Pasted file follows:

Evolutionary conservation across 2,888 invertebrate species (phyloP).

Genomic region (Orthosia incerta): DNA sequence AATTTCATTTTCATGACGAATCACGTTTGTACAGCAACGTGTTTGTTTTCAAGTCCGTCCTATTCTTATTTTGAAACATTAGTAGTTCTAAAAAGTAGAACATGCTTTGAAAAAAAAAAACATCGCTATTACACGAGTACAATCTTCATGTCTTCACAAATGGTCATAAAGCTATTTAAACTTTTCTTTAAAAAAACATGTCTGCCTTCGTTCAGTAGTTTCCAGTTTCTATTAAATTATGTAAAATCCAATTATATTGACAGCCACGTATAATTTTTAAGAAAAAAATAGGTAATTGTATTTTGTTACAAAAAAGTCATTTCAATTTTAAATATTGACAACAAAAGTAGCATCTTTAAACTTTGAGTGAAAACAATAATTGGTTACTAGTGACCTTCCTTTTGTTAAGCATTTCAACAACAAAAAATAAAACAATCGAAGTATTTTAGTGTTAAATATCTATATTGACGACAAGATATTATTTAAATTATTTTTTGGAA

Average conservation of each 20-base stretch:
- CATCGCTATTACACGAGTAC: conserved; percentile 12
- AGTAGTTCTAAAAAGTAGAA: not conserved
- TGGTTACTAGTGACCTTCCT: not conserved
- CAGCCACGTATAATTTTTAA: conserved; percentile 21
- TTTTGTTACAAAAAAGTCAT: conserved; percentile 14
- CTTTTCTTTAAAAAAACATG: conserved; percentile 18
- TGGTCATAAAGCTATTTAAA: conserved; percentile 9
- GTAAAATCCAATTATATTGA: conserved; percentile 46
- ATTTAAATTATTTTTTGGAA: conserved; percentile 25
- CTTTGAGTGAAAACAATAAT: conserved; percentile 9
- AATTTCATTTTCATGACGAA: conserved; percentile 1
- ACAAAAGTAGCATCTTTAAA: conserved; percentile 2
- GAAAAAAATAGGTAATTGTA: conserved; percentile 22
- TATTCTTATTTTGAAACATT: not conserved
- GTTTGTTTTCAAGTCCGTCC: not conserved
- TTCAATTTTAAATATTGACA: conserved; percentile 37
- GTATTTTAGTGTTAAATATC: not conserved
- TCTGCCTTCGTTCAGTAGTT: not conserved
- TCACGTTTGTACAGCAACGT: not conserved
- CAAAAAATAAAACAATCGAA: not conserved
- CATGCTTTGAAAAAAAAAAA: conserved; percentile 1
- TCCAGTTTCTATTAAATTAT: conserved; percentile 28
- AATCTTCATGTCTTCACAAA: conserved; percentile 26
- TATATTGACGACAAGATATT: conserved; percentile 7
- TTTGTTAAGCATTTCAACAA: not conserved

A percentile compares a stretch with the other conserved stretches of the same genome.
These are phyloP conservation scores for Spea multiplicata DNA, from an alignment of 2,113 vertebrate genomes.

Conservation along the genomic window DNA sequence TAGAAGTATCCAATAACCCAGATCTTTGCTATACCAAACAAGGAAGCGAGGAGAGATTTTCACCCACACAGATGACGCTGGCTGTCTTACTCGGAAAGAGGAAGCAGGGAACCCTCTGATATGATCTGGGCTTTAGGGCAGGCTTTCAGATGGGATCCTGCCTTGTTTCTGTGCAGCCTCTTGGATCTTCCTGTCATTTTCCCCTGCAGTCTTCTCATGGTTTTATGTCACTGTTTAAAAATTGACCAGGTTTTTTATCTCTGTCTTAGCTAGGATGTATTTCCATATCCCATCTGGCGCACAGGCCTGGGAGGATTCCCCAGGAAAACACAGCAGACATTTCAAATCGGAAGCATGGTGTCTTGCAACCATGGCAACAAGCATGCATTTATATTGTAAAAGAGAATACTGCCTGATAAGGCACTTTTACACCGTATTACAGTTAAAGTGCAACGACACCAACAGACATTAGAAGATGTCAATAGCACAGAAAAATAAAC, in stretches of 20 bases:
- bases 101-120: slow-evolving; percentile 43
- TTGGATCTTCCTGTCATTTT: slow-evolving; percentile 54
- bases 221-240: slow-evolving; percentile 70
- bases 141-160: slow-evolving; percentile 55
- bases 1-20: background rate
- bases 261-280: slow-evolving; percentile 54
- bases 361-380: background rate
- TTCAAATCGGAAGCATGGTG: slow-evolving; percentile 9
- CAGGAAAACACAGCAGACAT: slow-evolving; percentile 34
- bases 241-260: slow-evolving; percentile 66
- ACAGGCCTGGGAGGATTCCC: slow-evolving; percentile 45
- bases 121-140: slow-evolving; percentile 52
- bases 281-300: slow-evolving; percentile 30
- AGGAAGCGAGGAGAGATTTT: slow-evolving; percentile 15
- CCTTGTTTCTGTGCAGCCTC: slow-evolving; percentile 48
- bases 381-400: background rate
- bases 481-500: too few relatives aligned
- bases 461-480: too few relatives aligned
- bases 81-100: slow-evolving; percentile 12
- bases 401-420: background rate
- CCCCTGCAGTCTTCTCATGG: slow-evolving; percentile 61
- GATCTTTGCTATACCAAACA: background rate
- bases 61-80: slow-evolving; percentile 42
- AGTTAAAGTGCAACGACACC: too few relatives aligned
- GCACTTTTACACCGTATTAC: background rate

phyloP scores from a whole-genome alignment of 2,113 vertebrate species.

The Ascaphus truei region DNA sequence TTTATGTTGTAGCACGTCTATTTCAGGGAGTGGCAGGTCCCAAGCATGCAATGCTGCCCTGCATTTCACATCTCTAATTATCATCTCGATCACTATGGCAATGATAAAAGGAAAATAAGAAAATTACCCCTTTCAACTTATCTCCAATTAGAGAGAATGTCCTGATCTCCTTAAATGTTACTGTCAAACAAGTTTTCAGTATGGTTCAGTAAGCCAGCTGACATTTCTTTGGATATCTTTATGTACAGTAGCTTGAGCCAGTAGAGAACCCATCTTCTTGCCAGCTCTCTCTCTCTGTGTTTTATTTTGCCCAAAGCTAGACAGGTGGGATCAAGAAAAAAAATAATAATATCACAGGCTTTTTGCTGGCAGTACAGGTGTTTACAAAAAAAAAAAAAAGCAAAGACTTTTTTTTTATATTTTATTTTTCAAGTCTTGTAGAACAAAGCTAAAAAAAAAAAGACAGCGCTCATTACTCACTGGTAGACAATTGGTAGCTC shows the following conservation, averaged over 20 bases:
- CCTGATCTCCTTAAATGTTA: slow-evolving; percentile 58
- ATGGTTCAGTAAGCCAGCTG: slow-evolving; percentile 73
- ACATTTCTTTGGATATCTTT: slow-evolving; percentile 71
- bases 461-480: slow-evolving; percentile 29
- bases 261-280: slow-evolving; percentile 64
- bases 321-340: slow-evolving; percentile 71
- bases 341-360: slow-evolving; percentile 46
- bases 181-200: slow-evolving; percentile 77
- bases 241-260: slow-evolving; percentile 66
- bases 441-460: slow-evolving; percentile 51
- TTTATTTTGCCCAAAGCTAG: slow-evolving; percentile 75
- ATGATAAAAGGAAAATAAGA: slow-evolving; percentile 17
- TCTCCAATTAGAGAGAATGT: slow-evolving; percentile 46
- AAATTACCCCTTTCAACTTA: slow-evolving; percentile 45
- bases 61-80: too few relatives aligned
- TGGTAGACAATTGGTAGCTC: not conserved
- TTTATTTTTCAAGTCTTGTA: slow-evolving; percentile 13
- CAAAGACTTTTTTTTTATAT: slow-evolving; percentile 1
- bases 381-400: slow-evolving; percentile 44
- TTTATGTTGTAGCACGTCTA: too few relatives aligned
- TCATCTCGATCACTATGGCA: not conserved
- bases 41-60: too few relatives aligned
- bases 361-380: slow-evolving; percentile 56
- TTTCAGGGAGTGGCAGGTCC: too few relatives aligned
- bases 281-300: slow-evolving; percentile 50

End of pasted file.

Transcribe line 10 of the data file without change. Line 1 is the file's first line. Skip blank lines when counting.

- TGGTCATAAAGCTATTTAAA: conserved; percentile 9